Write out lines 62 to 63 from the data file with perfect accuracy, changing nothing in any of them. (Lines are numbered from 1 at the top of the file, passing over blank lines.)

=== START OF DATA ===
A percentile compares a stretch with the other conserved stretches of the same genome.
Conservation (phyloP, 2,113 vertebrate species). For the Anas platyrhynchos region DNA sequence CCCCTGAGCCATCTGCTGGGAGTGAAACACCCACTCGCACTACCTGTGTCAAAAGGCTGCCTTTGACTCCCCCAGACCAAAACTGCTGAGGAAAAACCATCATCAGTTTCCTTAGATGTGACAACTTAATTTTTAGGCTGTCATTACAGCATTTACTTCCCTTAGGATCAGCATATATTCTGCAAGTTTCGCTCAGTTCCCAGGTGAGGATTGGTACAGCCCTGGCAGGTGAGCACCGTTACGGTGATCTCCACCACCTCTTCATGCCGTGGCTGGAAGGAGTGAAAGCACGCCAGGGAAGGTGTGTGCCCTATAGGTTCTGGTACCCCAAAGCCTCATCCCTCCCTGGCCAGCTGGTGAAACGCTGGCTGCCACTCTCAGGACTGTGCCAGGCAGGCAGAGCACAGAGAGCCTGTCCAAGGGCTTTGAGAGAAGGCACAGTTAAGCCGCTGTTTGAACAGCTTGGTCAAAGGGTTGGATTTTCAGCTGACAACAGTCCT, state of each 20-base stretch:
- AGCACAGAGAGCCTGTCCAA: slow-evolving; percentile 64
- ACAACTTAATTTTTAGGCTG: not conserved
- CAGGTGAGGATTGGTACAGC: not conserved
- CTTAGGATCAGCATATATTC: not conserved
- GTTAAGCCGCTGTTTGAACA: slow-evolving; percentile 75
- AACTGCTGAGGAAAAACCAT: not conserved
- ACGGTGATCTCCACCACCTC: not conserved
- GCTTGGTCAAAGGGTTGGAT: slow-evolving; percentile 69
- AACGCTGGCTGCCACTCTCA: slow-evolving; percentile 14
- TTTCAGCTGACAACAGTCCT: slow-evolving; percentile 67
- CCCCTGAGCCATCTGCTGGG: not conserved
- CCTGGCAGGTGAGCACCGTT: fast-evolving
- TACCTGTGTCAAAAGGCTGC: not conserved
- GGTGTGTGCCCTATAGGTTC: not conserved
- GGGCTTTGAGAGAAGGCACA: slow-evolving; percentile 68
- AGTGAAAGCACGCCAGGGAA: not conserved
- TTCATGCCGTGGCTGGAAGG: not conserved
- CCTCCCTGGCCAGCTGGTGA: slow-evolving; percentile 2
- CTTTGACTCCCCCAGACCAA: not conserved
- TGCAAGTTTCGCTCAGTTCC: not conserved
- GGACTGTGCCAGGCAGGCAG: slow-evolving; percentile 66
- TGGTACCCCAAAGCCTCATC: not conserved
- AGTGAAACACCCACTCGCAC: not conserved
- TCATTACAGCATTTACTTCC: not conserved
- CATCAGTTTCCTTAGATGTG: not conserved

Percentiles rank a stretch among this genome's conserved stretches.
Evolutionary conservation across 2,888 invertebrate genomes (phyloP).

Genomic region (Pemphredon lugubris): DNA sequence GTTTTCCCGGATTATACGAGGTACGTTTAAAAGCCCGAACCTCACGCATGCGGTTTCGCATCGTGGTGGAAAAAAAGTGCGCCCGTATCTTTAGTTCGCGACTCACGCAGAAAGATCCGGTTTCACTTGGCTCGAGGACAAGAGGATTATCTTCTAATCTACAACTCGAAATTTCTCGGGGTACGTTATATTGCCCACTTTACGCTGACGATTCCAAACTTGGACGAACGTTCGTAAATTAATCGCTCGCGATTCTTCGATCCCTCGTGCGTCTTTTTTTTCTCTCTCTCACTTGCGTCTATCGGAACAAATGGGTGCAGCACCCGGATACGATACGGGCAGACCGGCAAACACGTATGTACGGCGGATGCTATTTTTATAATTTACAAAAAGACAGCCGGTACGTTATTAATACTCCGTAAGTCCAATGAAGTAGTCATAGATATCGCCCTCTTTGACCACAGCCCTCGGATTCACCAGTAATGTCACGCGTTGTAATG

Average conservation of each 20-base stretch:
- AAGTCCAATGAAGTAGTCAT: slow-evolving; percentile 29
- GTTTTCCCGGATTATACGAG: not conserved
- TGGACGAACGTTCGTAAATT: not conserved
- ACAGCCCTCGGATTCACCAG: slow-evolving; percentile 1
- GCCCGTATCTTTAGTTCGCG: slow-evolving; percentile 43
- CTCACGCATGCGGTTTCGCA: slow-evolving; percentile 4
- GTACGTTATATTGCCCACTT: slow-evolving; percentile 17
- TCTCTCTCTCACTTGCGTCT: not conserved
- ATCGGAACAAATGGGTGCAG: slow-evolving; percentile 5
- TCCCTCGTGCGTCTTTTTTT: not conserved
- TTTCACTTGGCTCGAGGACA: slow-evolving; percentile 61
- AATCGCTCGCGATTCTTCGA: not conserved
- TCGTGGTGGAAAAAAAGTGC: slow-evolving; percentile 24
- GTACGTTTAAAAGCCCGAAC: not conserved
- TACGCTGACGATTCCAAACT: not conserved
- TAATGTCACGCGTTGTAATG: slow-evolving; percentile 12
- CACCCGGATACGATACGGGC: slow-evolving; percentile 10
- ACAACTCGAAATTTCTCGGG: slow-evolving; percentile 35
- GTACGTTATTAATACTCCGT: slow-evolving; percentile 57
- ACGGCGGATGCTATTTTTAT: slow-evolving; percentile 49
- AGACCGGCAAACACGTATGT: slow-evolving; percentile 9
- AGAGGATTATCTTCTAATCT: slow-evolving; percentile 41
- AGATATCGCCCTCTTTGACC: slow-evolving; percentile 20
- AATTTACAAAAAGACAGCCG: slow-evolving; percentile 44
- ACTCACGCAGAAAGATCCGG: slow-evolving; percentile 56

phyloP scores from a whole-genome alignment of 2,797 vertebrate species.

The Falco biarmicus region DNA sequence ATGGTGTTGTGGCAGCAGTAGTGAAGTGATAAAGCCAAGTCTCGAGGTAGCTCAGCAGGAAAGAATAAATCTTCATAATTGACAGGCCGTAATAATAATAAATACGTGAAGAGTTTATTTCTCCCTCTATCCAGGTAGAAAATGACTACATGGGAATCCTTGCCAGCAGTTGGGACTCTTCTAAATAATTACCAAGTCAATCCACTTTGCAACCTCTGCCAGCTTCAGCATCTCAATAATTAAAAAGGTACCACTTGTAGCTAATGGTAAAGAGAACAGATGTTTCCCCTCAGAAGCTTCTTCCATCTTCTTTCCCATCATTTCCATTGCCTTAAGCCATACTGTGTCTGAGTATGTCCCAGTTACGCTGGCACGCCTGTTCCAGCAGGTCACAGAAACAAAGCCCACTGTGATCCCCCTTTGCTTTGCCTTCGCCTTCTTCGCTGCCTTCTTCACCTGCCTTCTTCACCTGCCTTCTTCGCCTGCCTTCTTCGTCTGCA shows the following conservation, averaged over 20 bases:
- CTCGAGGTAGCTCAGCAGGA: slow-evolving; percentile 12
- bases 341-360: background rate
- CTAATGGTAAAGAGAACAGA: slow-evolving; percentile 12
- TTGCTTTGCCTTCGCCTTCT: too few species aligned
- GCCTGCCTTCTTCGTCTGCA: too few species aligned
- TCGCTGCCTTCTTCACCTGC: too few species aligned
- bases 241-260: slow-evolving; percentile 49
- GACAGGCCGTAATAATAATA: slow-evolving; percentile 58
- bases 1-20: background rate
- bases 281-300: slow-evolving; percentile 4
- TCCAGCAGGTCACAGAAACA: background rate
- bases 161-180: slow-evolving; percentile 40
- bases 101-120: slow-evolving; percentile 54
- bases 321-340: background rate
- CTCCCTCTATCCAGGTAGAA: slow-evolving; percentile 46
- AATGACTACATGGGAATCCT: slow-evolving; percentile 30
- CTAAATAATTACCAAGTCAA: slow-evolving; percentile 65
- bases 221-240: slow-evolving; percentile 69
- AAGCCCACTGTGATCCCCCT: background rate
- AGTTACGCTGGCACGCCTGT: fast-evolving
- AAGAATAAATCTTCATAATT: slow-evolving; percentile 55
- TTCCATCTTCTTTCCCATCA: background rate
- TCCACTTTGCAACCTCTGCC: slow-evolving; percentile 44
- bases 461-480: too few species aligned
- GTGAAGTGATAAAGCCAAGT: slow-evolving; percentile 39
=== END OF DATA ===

- TTGCTTTGCCTTCGCCTTCT: too few species aligned
- GCCTGCCTTCTTCGTCTGCA: too few species aligned